Viktor Yanukovych-Russia: Ukraine's ousted and fugitive president said to be given refuge in Russia.

Ukraine's Fugitive President Said to Find Shelter in Russia

Ukraine's Fugitive President Said to Find Shelter in Russia

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Feb. 27 2014 10:41 AM

Ukraine's Fugitive President Said to Find Shelter in Russia

People wander near a lake around President Viktor Yanukovych's Mezhyhirya estate, which was abandoned by security, on February 26, 2014 in Kiev, Ukraine

Photo by Jeff J Mitchell/Getty Images

Ukraine's fugitive president, Viktor Yanukovych, has been on the run for nearly a week since he fled Kiev after signing an accord with opposition leaders this past Friday. The interim government, which wants him to stand trial for the mass killing of dozen of anti-government protesters, had chased him to eastern Ukraine, a region that significantly more pro-Russia then the rest of the Eastern European nation, but the trail went cold there. It appears as though we know now why, via the Associated Press:

A respected Russian news organization reported that President Viktor Yanukovych, who was driven out of Kiev by a three-month protest movement, was staying in a Kremlin sanatorium just outside Moscow. "I have to ask Russia to ensure my personal safety from extremists," Yanukovych said in a statement carried by Russian news agencies on Thursday. He said he still considers himself president and sees the new Ukrainian authorities as illegitimate.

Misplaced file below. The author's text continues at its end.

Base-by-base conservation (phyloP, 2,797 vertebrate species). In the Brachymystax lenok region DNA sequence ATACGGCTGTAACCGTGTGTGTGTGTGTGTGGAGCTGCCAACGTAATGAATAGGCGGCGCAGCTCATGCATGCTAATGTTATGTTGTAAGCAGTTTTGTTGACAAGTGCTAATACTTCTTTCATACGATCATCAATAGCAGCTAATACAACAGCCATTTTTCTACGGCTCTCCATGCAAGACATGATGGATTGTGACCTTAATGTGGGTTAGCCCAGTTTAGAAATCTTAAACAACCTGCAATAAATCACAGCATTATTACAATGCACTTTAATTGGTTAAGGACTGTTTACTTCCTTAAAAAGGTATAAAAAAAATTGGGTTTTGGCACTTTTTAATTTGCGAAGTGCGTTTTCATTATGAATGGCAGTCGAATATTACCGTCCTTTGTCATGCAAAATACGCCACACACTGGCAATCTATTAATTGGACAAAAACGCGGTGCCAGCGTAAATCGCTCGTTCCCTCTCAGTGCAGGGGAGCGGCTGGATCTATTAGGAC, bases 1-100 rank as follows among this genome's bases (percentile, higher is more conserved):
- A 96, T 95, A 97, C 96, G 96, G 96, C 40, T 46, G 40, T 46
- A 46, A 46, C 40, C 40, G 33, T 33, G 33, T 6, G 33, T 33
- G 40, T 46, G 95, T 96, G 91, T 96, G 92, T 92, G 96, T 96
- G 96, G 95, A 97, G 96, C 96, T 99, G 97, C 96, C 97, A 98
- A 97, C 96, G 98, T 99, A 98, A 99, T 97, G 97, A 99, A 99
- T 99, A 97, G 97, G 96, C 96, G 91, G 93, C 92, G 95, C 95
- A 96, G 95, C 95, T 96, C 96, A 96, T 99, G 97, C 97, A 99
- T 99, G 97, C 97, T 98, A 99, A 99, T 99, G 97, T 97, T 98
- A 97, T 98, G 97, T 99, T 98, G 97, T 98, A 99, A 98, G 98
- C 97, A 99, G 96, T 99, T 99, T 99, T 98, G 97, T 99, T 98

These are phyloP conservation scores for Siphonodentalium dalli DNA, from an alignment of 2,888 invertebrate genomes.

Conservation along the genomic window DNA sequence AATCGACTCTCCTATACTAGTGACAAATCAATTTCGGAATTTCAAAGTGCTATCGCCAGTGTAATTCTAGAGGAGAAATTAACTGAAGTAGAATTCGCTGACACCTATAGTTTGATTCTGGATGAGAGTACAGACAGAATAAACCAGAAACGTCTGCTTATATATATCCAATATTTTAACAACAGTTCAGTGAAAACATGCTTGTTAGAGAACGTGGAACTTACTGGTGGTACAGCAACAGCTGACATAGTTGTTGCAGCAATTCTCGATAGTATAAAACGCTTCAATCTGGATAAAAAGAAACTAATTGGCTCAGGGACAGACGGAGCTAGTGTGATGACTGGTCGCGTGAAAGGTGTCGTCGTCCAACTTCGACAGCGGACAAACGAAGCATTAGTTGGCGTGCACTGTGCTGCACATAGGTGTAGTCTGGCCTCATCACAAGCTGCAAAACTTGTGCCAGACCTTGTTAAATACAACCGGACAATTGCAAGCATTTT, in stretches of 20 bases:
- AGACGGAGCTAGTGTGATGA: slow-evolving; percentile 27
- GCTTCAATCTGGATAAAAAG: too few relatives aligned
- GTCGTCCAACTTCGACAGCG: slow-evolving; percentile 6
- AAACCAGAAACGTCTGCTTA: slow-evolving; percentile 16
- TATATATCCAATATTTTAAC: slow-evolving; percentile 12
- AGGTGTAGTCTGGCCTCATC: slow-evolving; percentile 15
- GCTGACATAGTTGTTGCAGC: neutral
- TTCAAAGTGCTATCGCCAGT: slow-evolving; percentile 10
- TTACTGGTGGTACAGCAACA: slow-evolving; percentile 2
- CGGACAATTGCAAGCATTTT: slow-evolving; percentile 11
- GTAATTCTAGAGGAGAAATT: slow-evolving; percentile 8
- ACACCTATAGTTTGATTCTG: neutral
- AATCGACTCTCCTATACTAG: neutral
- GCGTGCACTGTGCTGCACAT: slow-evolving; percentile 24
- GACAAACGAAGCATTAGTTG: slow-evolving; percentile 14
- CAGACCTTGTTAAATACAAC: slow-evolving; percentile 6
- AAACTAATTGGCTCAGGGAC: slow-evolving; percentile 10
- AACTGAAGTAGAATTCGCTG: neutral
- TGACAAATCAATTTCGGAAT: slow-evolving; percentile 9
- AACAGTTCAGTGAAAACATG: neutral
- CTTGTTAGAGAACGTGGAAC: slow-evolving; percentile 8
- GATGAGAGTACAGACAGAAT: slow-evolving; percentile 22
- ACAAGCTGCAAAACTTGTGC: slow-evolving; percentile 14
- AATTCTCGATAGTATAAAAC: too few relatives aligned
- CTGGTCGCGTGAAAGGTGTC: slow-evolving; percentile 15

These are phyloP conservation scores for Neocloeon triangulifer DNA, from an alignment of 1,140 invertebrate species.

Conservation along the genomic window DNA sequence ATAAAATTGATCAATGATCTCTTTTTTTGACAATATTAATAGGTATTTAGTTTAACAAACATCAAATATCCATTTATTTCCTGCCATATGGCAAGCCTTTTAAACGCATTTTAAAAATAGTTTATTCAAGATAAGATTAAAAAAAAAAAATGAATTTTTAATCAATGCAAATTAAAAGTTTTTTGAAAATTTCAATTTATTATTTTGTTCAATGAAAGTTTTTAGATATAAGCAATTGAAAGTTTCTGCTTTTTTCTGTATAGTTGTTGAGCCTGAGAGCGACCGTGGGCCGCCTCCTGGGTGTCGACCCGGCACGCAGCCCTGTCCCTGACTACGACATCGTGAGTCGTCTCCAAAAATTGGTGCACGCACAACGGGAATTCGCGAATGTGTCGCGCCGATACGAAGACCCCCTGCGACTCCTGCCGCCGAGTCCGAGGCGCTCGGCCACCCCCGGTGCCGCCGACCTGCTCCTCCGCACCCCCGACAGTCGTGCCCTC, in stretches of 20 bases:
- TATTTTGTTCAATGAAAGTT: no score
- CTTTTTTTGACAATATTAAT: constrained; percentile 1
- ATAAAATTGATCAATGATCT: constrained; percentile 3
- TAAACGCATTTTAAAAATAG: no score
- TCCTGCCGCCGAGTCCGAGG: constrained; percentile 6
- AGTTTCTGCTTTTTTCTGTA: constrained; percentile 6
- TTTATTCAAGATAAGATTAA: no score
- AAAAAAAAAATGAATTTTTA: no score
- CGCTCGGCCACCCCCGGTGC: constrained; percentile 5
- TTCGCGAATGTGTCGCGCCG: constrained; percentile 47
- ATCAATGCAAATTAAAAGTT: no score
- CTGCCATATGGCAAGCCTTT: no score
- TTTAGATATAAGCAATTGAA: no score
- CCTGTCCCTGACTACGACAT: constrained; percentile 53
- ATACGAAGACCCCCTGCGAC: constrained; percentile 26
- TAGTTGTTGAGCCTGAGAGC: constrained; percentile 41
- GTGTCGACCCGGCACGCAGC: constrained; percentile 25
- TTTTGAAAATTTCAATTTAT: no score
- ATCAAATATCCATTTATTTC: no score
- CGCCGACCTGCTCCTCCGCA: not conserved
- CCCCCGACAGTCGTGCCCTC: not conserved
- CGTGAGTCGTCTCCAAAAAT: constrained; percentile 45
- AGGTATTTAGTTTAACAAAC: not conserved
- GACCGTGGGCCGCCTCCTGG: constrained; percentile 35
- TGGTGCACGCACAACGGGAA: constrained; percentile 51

Shortly after, the same three Russian news agencies quoted an unnamed Russian official saying that Yanukovych's request for protection "was satisfied on the territory of Russia." ... The RBK report was impossible to confirm, but security at the Ukraina Hotel was unusually heavy late Wednesday, with police watching from parked vehicles outside and guards posted throughout the lobby. Some of Yanukovych's allies, also reported to have been at the hotel, may have still been there.

Today's news comes amid a string of troubling (and Russian-themed) signs for the situation in Ukraine. On Thursday, Moscow launched a massive military exercise along its border with Ukraine that involved 150,000 troops and more than a few fighter jets, a not-so-subtle show of force by Putin's government. Adding to the tension, a group of gunmen said to be pro-Russian stormed seized the regional government administration building and parliament in Ukraine's southern Crimea region on Thursday.

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Josh Voorhees is a Slate senior writer. He lives in Iowa City.